Deseret Book is not taking any chances when it comes to products that may offend its customers.

The perennial seller of LDS-based literature and music has not only launched a new television and radio brand campaign, but also is conducting an extensive review of its 65,000 products after new research revealed some customer dissatisfaction.

"We found that there were a lot of customers who had at one time or another purchased something at Deseret Book that for them created a feeling of distress. . . . One area where we on occasion had lost trust was we had stocked items that did not match with the core beliefs of our key customers," said Sheri Dew, president and chief executive officer of Deseret Book Co., a subsidiary of Deseret Management Corp., the holding company for the Deseret News and other businesses affiliated with The Church of Jesus Christ of Latter-day Saints.

The Deseret Book survey, conducted last year by Wirthlin Worldwide, a Virginia-based research and consulting firm, targeted roughly 350 customers who identified themselves as practicing LDS Church members.

"What this body of research led to was a new set of brand guidelines, a more focused set of brand guidelines," Dew said.

Those new guidelines will reject material that offers a sympathetic view of behavior contrary to LDS standards or rewards immorality, Dew said.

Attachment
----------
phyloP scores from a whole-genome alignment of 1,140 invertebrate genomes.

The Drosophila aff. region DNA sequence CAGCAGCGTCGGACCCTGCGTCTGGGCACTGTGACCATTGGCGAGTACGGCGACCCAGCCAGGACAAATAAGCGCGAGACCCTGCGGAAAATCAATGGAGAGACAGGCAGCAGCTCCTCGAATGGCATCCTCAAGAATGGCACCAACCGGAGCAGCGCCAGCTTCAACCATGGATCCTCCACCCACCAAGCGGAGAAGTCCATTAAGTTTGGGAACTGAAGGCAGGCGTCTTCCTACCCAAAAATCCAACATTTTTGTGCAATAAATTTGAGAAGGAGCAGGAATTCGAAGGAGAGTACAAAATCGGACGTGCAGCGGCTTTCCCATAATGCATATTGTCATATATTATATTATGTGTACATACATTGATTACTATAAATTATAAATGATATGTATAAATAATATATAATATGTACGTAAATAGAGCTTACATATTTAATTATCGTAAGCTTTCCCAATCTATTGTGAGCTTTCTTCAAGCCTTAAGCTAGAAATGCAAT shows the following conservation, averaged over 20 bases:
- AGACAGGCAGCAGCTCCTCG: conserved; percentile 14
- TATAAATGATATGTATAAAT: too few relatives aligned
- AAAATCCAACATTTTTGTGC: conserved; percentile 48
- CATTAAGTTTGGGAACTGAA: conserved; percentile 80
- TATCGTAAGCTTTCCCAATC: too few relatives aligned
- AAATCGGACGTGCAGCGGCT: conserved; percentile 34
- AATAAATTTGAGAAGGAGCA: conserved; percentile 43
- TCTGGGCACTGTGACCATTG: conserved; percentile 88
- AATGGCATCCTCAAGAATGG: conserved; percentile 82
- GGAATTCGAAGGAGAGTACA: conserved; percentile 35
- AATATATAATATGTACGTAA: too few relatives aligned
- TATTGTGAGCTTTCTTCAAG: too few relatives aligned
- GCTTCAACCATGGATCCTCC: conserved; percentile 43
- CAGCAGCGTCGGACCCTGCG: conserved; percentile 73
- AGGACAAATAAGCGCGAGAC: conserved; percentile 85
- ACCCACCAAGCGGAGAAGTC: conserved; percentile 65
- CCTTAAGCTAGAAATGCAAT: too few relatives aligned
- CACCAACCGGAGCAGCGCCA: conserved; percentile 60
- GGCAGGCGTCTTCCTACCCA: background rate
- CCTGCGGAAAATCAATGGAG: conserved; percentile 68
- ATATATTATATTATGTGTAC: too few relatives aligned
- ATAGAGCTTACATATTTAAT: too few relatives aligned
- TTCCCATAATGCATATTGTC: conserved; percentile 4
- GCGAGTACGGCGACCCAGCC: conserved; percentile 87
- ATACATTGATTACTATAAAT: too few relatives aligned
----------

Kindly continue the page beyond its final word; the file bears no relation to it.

That policy hit headlines last week after the retailer refused to carry Richard Paul Evans' new book, "The Last Promise," because of a passage suggesting an adulterous relationship.

"That's the kind of thing, it appears from what our customers tell us, to just stand their hair on end, and it makes them not trust us," Dew said.

However, Deseret Book, which has sold more than $2 million worth of Evans' other products, will special-order the book for customers who request it, Dew said.

Jon Kofford, vice president of marketing for Seagull Book & Tape, an American Fork-based book retailer that also carries LDS products and is a main competitor of Deseret Book, said its 18 stores originally carried "The Last Promise" but pulled the book off its shelves after it was determined the book did not meet the company's guidelines.

Unlike Deseret Book, Seagull Book will not special-order "The Last Promise" for its customers.

"Deseret Book is instigating a new policy, and we've always had our policy and pulled books off the shelf before," Kofford said. "We typically have just focused on the LDS market, and we have carried very few trade books."

Kirsti Gilbreath of Puyallup, Wash., said while visiting Deseret Book's downtown store Tuesday that she has never encountered anything objectionable at the store but expressed surprise over its decision not to carry "The Last Promise."

"I have other books of Richard Paul Evans. Seeing his new book out, I would probably come here looking for it and be disappointed that it wasn't here," Gilbreath said.

The new policy may pose future dilemmas over what to pull off shelves. Currently, one-third of Deseret Book's inventory is made up of products from national publishers, including reference books like "Frommer's France 2003," which includes places gays and lesbians would be comfortable visiting.

"I don't think we have gotten to that category of books yet," Dew said. "We'll probably have to look at that, because that is the kind of thing that potentially could offend a lot of customers."

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